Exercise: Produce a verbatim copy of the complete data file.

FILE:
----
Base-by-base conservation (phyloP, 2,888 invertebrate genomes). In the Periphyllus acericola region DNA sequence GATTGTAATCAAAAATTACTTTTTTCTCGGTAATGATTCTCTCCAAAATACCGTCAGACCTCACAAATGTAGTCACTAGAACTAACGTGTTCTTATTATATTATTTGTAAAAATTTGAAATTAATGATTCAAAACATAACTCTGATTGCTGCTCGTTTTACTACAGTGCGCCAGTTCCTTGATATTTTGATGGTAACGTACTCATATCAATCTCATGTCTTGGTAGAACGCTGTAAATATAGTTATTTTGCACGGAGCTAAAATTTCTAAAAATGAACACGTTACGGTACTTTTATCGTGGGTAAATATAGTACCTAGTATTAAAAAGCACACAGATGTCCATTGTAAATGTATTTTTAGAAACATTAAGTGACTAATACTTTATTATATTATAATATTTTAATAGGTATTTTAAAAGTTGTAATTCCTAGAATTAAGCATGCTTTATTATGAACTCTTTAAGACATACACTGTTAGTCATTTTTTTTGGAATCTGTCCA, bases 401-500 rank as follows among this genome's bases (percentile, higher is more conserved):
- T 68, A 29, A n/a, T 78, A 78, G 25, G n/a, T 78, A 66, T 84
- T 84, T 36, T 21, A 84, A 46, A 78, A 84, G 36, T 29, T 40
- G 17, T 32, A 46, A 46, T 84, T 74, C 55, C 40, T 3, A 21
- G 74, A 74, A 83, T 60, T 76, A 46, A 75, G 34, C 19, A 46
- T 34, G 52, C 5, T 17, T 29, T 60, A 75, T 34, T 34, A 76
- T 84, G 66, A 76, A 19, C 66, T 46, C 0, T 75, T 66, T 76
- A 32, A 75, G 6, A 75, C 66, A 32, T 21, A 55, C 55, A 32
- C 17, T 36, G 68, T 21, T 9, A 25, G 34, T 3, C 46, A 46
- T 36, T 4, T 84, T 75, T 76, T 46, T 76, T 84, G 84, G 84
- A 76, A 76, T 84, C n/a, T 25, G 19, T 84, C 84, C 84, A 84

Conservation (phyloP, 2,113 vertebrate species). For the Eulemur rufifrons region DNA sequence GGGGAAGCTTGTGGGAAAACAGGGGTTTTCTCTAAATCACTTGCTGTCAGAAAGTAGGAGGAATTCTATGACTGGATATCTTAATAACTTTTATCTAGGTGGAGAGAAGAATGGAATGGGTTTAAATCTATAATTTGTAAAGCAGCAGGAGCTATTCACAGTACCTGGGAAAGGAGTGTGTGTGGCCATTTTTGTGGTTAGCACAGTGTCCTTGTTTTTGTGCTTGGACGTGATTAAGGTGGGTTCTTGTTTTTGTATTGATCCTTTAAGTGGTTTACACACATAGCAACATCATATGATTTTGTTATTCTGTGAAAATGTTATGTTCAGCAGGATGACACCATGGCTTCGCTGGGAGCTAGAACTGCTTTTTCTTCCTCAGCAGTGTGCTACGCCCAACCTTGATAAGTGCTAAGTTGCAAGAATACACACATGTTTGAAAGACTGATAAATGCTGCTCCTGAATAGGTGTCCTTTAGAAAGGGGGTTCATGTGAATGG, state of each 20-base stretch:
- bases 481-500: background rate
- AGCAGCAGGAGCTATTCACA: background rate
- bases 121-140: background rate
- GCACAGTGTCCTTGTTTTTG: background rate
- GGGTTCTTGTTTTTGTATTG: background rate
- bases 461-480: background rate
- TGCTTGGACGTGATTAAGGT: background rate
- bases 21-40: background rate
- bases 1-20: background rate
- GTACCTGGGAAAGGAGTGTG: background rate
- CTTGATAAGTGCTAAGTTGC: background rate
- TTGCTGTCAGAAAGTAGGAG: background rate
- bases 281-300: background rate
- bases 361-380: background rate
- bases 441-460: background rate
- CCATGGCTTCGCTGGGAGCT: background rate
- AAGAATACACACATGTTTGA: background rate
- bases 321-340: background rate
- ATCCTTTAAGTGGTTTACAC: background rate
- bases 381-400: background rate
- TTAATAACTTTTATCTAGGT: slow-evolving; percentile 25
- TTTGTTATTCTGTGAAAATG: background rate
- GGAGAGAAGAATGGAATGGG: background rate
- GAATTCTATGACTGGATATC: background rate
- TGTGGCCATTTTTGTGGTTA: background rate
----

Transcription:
Base-by-base conservation (phyloP, 2,888 invertebrate genomes). In the Periphyllus acericola region DNA sequence GATTGTAATCAAAAATTACTTTTTTCTCGGTAATGATTCTCTCCAAAATACCGTCAGACCTCACAAATGTAGTCACTAGAACTAACGTGTTCTTATTATATTATTTGTAAAAATTTGAAATTAATGATTCAAAACATAACTCTGATTGCTGCTCGTTTTACTACAGTGCGCCAGTTCCTTGATATTTTGATGGTAACGTACTCATATCAATCTCATGTCTTGGTAGAACGCTGTAAATATAGTTATTTTGCACGGAGCTAAAATTTCTAAAAATGAACACGTTACGGTACTTTTATCGTGGGTAAATATAGTACCTAGTATTAAAAAGCACACAGATGTCCATTGTAAATGTATTTTTAGAAACATTAAGTGACTAATACTTTATTATATTATAATATTTTAATAGGTATTTTAAAAGTTGTAATTCCTAGAATTAAGCATGCTTTATTATGAACTCTTTAAGACATACACTGTTAGTCATTTTTTTTGGAATCTGTCCA, bases 401-500 rank as follows among this genome's bases (percentile, higher is more conserved):
- T 68, A 29, A n/a, T 78, A 78, G 25, G n/a, T 78, A 66, T 84
- T 84, T 36, T 21, A 84, A 46, A 78, A 84, G 36, T 29, T 40
- G 17, T 32, A 46, A 46, T 84, T 74, C 55, C 40, T 3, A 21
- G 74, A 74, A 83, T 60, T 76, A 46, A 75, G 34, C 19, A 46
- T 34, G 52, C 5, T 17, T 29, T 60, A 75, T 34, T 34, A 76
- T 84, G 66, A 76, A 19, C 66, T 46, C 0, T 75, T 66, T 76
- A 32, A 75, G 6, A 75, C 66, A 32, T 21, A 55, C 55, A 32
- C 17, T 36, G 68, T 21, T 9, A 25, G 34, T 3, C 46, A 46
- T 36, T 4, T 84, T 75, T 76, T 46, T 76, T 84, G 84, G 84
- A 76, A 76, T 84, C n/a, T 25, G 19, T 84, C 84, C 84, A 84

Conservation (phyloP, 2,113 vertebrate species). For the Eulemur rufifrons region DNA sequence GGGGAAGCTTGTGGGAAAACAGGGGTTTTCTCTAAATCACTTGCTGTCAGAAAGTAGGAGGAATTCTATGACTGGATATCTTAATAACTTTTATCTAGGTGGAGAGAAGAATGGAATGGGTTTAAATCTATAATTTGTAAAGCAGCAGGAGCTATTCACAGTACCTGGGAAAGGAGTGTGTGTGGCCATTTTTGTGGTTAGCACAGTGTCCTTGTTTTTGTGCTTGGACGTGATTAAGGTGGGTTCTTGTTTTTGTATTGATCCTTTAAGTGGTTTACACACATAGCAACATCATATGATTTTGTTATTCTGTGAAAATGTTATGTTCAGCAGGATGACACCATGGCTTCGCTGGGAGCTAGAACTGCTTTTTCTTCCTCAGCAGTGTGCTACGCCCAACCTTGATAAGTGCTAAGTTGCAAGAATACACACATGTTTGAAAGACTGATAAATGCTGCTCCTGAATAGGTGTCCTTTAGAAAGGGGGTTCATGTGAATGG, state of each 20-base stretch:
- bases 481-500: background rate
- AGCAGCAGGAGCTATTCACA: background rate
- bases 121-140: background rate
- GCACAGTGTCCTTGTTTTTG: background rate
- GGGTTCTTGTTTTTGTATTG: background rate
- bases 461-480: background rate
- TGCTTGGACGTGATTAAGGT: background rate
- bases 21-40: background rate
- bases 1-20: background rate
- GTACCTGGGAAAGGAGTGTG: background rate
- CTTGATAAGTGCTAAGTTGC: background rate
- TTGCTGTCAGAAAGTAGGAG: background rate
- bases 281-300: background rate
- bases 361-380: background rate
- bases 441-460: background rate
- CCATGGCTTCGCTGGGAGCT: background rate
- AAGAATACACACATGTTTGA: background rate
- bases 321-340: background rate
- ATCCTTTAAGTGGTTTACAC: background rate
- bases 381-400: background rate
- TTAATAACTTTTATCTAGGT: slow-evolving; percentile 25
- TTTGTTATTCTGTGAAAATG: background rate
- GGAGAGAAGAATGGAATGGG: background rate
- GAATTCTATGACTGGATATC: background rate
- TGTGGCCATTTTTGTGGTTA: background rate